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|Exodus
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|Exodus
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|-
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|Leviticus
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|Leviticus
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|-
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|Numbers
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|Numbers
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|-
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|Deuteronomy
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|Deuteronomy
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|-
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|Joshua
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|Joshua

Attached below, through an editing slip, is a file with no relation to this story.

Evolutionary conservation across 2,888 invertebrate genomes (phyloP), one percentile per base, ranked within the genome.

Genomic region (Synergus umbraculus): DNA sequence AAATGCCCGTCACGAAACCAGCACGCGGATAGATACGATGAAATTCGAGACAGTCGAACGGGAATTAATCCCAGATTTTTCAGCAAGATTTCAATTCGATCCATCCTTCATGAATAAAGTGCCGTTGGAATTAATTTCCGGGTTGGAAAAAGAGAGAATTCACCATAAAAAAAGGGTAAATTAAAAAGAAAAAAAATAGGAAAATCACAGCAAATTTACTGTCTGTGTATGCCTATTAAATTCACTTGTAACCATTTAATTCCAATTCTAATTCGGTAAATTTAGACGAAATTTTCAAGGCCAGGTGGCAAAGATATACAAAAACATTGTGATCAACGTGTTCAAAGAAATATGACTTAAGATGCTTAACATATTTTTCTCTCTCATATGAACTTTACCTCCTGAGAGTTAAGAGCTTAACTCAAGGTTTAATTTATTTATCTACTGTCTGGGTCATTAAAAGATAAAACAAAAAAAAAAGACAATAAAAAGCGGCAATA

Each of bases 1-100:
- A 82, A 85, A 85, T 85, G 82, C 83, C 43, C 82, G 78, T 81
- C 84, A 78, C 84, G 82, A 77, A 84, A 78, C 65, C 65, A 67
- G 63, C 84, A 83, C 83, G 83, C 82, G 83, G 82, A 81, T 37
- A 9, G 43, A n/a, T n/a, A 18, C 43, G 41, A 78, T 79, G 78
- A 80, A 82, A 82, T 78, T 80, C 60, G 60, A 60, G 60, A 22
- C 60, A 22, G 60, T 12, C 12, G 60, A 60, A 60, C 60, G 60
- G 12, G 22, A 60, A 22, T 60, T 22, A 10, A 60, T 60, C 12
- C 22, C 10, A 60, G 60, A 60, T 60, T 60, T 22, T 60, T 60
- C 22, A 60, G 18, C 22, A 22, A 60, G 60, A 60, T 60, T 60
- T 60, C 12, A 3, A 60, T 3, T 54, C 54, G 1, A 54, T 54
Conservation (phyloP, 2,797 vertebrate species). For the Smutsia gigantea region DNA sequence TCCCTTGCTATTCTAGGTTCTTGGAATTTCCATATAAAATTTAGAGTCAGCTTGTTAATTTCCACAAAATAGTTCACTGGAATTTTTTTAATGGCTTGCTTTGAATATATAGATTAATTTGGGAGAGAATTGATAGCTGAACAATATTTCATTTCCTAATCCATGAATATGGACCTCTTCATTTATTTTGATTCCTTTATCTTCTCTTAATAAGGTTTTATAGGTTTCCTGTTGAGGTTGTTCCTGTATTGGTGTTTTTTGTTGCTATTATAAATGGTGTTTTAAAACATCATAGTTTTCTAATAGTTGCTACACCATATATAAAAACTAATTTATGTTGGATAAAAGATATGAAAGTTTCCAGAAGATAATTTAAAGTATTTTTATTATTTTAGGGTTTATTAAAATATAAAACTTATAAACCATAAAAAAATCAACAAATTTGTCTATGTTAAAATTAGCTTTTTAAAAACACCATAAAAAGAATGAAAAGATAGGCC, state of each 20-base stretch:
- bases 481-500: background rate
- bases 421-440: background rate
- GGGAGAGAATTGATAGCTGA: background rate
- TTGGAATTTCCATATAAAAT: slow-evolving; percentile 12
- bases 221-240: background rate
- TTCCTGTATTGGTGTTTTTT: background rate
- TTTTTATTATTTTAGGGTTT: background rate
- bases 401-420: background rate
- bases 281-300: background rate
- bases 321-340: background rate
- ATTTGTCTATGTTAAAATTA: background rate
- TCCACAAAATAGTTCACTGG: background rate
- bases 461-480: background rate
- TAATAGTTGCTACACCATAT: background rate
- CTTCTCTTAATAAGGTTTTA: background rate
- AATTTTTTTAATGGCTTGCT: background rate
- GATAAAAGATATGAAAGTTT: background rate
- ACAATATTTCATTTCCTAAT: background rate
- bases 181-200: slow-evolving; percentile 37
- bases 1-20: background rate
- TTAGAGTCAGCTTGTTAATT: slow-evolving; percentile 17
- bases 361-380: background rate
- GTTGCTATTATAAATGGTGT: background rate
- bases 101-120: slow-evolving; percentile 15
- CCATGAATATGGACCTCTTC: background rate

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|-
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|Samuel
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|Judges
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|-
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|Kings
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|Ruth
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|-
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|Isaiah
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|1st Samuel
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|-
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|Jeremiah
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|2nd Samuel
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|-
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|Ezekiel
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|1st Kings
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|-
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|The Minor Prophets
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|2nd Kings
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|-